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West Side Story, a wonderfully famous late-1950’s Broadway stage musical about two warring street gangs on NYC’s West Side, and a love that developed, and then went up in smoke amid the conflict between the Ethnic American Jets and the newly-arrived Puerto Rican Sharks, resulting in the deaths of three people, yet also presents hints of possible intergroup reconciliation, as difficult as it can be, has had a powerful grip on my imagination since the summer before I entered the sixth grade. My initial introduction to this musical was through the musical score to the original Broadway stage production of West Side Story, while attending day camp out west (Tucson, AZ, to be exact.).
One girl in the group I was with, who’d just received a copy of the LP Album of the soundtrack to the original Broadway stage production of West Side Story for her birthday, brought the album in and played it for the rest of the group. My love for the music to WSS and the story behind it took off instantly.
West Side Story-mania was in the air that summer, as kids frequently roamed the halls, snapping their fingers and singing the songs from WSS. It was quite cool. The songs from West Side Story regularly rang through the bus to and from day camp five days a week. (My sister and I were staying at our grandparents’ house that summer, as well.
When I got home from day camp, I’d play my parents’ copy of that same West Side Story soundtrack LP album that they had, on their Hi-Fi whenever I could. I also liked to bang around with some of the prominent songs from West Side Story on the piano, much to my parents’ dismay and chagrin.
Four years after its first rendez-vous on stage, West Side Story came out as a spectacular motion picture, in late October of 1961, winning well-earned ten Academy Awards, including Best Picture, for that year. Due to my relative social isolation from other kids I grew up going to school with, and to the fact that my parents didn’t consider West Side Story a kids’ movie (I was still a pre-teen back in 1961, when this film first came out.), I did not get to see it until seven years after it was first released, at around Christmastime of 1968, as a high school Senior, during a national re-release of the film West Side Story, at a now-defunct cinema north of where my siblings and I grew up. Little did I or any of my family know that this was the start of a love affair with this film that is still going strong today, much to the amusement, resignation and chagrin of my family!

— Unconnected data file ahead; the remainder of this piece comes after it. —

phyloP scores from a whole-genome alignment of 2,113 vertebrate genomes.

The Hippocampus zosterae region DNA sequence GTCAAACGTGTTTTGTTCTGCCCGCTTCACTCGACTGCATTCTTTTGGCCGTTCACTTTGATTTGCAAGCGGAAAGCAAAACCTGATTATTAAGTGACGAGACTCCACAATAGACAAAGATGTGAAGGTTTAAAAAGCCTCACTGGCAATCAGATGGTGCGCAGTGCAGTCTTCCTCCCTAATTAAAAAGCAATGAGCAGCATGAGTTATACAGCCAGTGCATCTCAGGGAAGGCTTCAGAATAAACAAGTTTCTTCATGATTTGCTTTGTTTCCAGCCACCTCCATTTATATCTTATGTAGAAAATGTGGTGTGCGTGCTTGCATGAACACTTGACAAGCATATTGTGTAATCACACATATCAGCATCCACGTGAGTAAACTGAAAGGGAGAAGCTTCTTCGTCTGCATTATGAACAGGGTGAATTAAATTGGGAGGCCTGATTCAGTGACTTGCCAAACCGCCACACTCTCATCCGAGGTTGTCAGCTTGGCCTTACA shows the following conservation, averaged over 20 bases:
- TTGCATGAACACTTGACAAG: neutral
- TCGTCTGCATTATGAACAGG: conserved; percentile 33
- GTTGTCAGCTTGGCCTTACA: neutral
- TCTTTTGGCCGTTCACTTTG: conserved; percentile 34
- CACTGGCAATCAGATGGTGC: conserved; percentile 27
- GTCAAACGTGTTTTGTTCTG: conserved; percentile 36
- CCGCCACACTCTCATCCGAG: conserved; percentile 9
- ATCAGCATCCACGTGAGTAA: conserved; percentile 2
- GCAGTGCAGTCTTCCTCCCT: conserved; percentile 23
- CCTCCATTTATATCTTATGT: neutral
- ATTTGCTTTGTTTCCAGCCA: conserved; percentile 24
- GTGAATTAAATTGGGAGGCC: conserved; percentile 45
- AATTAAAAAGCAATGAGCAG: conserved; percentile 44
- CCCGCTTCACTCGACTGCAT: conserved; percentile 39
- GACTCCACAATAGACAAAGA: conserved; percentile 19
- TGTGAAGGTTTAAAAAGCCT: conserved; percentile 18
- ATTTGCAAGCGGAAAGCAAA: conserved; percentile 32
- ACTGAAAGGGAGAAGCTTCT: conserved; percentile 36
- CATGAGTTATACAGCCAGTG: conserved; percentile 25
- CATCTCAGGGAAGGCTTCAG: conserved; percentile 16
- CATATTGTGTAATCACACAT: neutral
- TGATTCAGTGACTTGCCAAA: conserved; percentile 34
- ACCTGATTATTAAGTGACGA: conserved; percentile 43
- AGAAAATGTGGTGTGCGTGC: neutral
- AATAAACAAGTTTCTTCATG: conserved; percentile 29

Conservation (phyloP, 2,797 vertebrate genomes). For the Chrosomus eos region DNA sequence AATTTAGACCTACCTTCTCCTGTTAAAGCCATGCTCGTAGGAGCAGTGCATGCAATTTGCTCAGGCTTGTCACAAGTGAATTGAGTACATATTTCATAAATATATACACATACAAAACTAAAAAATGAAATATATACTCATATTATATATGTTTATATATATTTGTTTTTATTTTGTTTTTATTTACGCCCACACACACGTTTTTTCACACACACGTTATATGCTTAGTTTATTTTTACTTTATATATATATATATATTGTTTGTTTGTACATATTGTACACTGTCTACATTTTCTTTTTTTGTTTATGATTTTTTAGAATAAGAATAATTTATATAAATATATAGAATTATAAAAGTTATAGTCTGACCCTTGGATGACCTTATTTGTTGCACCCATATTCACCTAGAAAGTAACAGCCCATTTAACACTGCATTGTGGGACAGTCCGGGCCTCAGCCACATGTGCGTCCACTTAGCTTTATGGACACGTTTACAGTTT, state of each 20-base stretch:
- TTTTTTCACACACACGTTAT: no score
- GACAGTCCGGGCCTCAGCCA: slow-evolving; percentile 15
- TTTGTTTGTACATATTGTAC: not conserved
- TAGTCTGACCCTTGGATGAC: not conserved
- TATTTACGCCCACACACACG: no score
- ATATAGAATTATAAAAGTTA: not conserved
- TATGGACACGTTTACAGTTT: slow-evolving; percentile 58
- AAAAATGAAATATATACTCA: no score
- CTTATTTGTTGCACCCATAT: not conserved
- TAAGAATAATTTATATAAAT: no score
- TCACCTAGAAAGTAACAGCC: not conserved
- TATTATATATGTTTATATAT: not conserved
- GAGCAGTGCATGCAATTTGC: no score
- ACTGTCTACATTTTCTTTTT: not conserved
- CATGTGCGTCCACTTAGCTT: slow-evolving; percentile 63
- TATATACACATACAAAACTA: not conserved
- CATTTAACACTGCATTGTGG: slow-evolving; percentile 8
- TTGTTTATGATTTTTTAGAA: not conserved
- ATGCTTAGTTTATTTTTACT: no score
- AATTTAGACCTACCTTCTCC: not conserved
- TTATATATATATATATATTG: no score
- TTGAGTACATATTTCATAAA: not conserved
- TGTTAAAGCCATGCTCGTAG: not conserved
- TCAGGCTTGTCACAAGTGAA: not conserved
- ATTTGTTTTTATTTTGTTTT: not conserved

Since I was still a teenager in high school when I saw the film West Side Story for the first time, I identified with the Jets, the Sharks, and their girls, regarding kids being kids and so on, but when I got a little older and began seeing this film in repertory movie theatres in and around Boston, I still appreciated the story behind this classic film, but I also began to appreciate it as the true work of art that it really is.
I graduated from a large suburban public high school roughly 20 miles due northwest of Boston, back in the spring of 1969, before I sort of put West Side Story on the back burner and saw other films that I liked a great deal.
Three years after I graduated from high school, the movie West Side Story came on TV for the first time, in two separate parts. Someone in my evening Jewelry-making class that I was then taking at the Museum of Fine Arts School here in Boston had brought in a small black-and-white TV, and we all gathered around to watch it, enjoying ourselves and having fun.
That summer, when I went on a six-week trip to Europe, someone in the group had brought a cassette tape of the soundtrack to the film version of West Side Story, which was played almost every evening, during free hours. It was then that my love for this classic film was re-awakened. Shortly after arriving home from Europe, I had a short conversation with my dad over dinner about my wish for West Side Story to come back again. Our conversation went something like this:
That fall, two days before Thanksgiving, I got my wish. West Side Story came on TV, so I cut my evening Jewelry-making class to stay home and watch it, on our little black-and-white TV. Need I tell everybody that I”ve been hooked on this classic film since? Now, every time it comes to one of the independent, non-profit repertory movie theatres in my area, or at least within reasonable driving distance of me (I’ve even made special road trips to neighboring states to view screenings of the film West Side Story!), I go.
As a devout fan of this Classic film, I’ve seen the film West Side Story more times than I can count, as well as several very good stage productions of the original Broadway stage production of WSS that I’ve liked a great deal. ( The more up-to-date Broadway stage revival of this musical...hmmmm..not so much!)’
Much to the chagrin, amusement and resignation of my family and friends, I love this film still, and see it every time it comes around, especially to a movie theatre. Imho, regardless of what anybody says or thinks about how wonderful these elaborate home theatre systems may be, absolutely nothing beats seeing the classic film West Side Story on a great big, wide screen, in a real movie theatre, with the lights down low, and sharing the whole experience with a bunch of other people, whether one knows them or not.